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Report: Warriors & Klay Thompson Remain $2-3 Million Apart On Extension

Much was made of Golden State’s unwillingness to include Klay Thompson in a package to Minnesota for Kevin Love this summer. With Love now in Cleveland, Thompson’s agent, Bill Duffy, is trying to get a max contract extension for a client he calls “the best two-way two-guard” in the NBA today.

According to CSNBayArea.com’s Monte Poole, the two sides remain $2-3 million apart. Poole reports the Warriors are stuck at around $13 million per year, while Love and Duffy want at least $15 million per year, or a max deal, which would be close to $16 million per season.

Marcus Thompson of the Bay Area News Group, says Klay and agent Duffy don’t want any discounts on an extension, which could mean they’re unwilling to even sign for $15 million per, if it’s even a dollar under the max:

Despite Golden State’s reluctance to include Klay in any deal for Love, Thompson was reportedly “pissed” they even mulled an offer. Now, with owner Joe Lacob staying firm at $13 million a year in negotiations, it further strains relations, especially when you consider they would have had to pay Love a max deal if they were going to keep him beyond the 2014-15 season (Love is opting out this summer).

On the Flip (Saunders) side, league sources were “adamant” with Poole that the Timberwolves GM and coach was prepared to offer Klay a max extension if he were able to pry him away from Golden State in a Love trade.

Combine that knowledge with Klay’s peers and it gets even more ludicrous Golden Golden State’s brass doesn’t appear likely to pay Klay. This summer Chandler Parsons signed a three-year, $46 million offer sheet with the Mavs and the Jazz matched Charlotte’s four-year $63 million deal to retain Gordon Hayward. Both players were the last players cut from Team USA this summer while Klay made the team and thrived on their way to a gold in Spain.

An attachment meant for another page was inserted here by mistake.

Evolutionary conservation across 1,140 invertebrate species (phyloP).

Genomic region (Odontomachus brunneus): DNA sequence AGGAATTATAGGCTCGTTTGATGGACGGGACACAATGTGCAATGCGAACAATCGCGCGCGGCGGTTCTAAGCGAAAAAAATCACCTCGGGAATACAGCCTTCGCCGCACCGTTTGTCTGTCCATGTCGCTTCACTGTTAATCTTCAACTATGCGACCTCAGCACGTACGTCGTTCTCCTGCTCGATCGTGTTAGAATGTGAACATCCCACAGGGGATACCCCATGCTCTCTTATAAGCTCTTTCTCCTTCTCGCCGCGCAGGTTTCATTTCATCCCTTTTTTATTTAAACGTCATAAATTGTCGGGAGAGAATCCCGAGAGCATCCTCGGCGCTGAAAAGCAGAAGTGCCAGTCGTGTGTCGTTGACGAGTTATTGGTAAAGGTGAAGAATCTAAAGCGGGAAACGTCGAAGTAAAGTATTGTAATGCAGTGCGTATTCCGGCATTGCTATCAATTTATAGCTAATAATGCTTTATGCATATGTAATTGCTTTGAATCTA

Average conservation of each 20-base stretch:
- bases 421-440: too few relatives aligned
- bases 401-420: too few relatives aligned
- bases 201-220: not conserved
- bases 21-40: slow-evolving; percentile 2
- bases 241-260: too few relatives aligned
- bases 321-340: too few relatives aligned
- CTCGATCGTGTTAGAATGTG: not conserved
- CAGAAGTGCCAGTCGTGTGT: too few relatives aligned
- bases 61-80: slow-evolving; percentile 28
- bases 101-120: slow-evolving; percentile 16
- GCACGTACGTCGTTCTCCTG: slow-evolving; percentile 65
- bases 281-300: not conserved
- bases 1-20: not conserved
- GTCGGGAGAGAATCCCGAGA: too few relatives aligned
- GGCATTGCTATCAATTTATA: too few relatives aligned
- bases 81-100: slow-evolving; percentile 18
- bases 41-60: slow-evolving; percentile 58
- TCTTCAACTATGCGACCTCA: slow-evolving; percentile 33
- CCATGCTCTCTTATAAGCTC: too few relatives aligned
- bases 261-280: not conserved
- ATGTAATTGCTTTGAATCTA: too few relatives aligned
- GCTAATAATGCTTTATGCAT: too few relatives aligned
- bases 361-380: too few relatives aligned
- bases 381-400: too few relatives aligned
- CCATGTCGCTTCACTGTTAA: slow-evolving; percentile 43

Poole mentions that owner Joe Lacob is unwiling to do a max deal because he wants to avoid paying luxury taxes. Except, they might have to pay a tax even at $13 million a year, and with the new TV-rights deal just around the corner, signing Klay to a max deal now could look frugal in just a couple years time. That is if the NBA and the NBPA don’t find a way to smooth-over the significant increase in the salary cap after the new money rolls in folllowing the 2016-17 season.

According to Poole, Warriors executive board member Jerry West and new coach Steve Kerr were the primary forces in keeping Klay with the Warriors this summer when the ‘Wolves talks became more serious. Now, they’re in danger of losing Klay to free agency next summer if he declines his laughable ($4.2 million) qualifying offer for the 2015-16 season.

Just another case of a team trying to pinch pennies to avoid the tax, only to possibly lose out on one-half of their famed Splash Brothers backcourt.

Is Klay worth a max extension?

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